If you want to know who really controls Radware Ltd. (NASDAQ:RDWR), then you'll have to look at the makeup of its share registry. Institutions will often hold stock in bigger companies, and we expect to see insiders owning a noticeable percentage of the smaller ones. Warren Buffett said that he likes "a business with enduring competitive advantages that is run by able and owner-oriented people." So it's nice to see some insider ownership, because it may suggest that management is owner-oriented.
With a market capitalization of US$1.2b, Radware is a decent size, so it is probably on the radar of institutional investors. In the chart below, we can see that institutional investors have bought into the company. Let's take a closer look to see what the different types of shareholders can tell us about Radware.
What Does The Institutional Ownership Tell Us About Radware?
Institutions typically measure themselves against a benchmark when reporting to their own investors, so they often become more enthusiastic about a stock once it's included in a major index. We would expect most companies to have some institutions on the register, especially if they are growing.
As you can see, institutional investors have a fair amount of stake in Radware. This can indicate that the company has a certain degree of credibility in the investment community. However, it is best to be wary of relying on the supposed validation that comes with institutional investors. They too, get it wrong sometimes. If multiple institutions change their view on a stock at the same time, you could see the share price drop fast. It's therefore worth looking at Radware's earnings history below. Of course, the future is what really matters.
Institutional investors own over 50% of the company, so together than can probably strongly influence board decisions. It would appear that 17% of Radware shares are controlled by hedge funds. That worth noting, since hedge funds are often quite active investors, who may try to influence management. Many want to see value creation (and a higher share price) in the short term or medium term. Because actions speak louder than words, we consider it a good sign when insiders own a significant stake in a company. In Radware's case, its Top Key Executive, Yehuda Zisapel, is the largest shareholder, holding 9.2% of shares outstanding. In comparison, the second and third largest shareholders hold about 8.9% and 8.2% of the stock. In addition, we found that Roy Zisapel, the CEO has 2.9% of the shares allocated to his name
We did some more digging and found that 10 of the top shareholders account for roughly 52% of the register, implying that along with larger shareholders, there are a few smaller shareholders, thereby balancing out each others interests somewhat.
While studying institutional ownership for a company can add value to your research, it is also a good practice to research analyst recommendations to get a deeper understand of a stock's expected performance. Quite a few analysts cover the stock, so you could look into forecast growth quite easily.
Insider Ownership Of Radware
The definition of an insider can differ slightly between different countries, but members of the board of directors always count. Management ultimately answers to the board. However, it is not uncommon for managers to be executive board members, especially if they are a founder or the CEO.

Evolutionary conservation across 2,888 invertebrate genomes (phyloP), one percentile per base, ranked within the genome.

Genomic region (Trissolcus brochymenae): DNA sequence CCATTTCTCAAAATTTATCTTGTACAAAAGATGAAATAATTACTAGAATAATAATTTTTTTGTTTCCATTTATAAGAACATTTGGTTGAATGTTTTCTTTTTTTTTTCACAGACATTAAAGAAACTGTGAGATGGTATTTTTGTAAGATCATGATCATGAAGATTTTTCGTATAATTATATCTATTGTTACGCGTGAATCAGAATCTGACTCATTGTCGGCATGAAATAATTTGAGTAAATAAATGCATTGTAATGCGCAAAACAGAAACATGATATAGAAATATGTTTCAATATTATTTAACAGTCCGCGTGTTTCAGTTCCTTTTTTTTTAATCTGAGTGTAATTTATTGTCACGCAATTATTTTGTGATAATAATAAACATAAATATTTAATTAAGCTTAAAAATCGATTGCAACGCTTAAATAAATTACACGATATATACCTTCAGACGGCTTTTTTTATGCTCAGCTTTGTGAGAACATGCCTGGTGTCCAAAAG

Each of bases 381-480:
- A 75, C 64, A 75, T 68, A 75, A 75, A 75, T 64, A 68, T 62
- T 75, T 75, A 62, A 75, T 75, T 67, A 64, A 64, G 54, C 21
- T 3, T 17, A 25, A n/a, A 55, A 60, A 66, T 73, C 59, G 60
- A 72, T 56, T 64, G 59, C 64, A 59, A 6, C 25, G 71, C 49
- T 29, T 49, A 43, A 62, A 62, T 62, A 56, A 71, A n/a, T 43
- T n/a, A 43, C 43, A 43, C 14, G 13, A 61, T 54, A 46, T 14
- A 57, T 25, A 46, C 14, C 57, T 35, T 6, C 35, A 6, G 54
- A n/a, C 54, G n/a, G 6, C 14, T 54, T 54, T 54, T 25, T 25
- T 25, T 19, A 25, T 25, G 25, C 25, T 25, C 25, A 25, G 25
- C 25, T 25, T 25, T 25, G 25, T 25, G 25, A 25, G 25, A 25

I generally consider insider ownership to be a good thing. However, on some occasions it makes it more difficult for other shareholders to hold the board accountable for decisions.
It seems insiders own a significant proportion of Radware Ltd.. It has a market capitalization of just US$1.2b, and insiders have US$145m worth of shares in their own names. That's quite significant. Most would say this shows a good degree of alignment with shareholders, especially in a company of this size. You can click here to see if those insiders have been buying or selling.
General Public Ownership
With a 11% ownership, the general public have some degree of sway over Radware. While this size of ownership may not be enough to sway a policy decision in their favour, they can still make a collective impact on company policies.
I find it very interesting to look at who exactly owns a company. But to truly gain insight, we need to consider other information, too.
Many find it useful to take an in depth look at how a company has performed in the past. You can access this detailed graph of past earnings, revenue and cash flow.
But ultimately it is the future, not the past, that will determine how well the owners of this business will do. Therefore we think it advisable to take a look at this free report showing whether analysts are predicting a brighter future.
NB: Figures in this article are calculated using data from the last twelve months, which refer to the 12-month period ending on the last date of the month the financial statement is dated. This may not be consistent with full year annual report figures.
This article by Simply Wall St is general in nature. It does not constitute a recommendation to buy or sell any stock, and does not take account of your objectives, or your financial situation. We aim to bring you long-term focused analysis driven by fundamental data. Note that our analysis may not factor in the latest price-sensitive company announcements or qualitative material. Simply Wall St has no position in any stocks mentioned.
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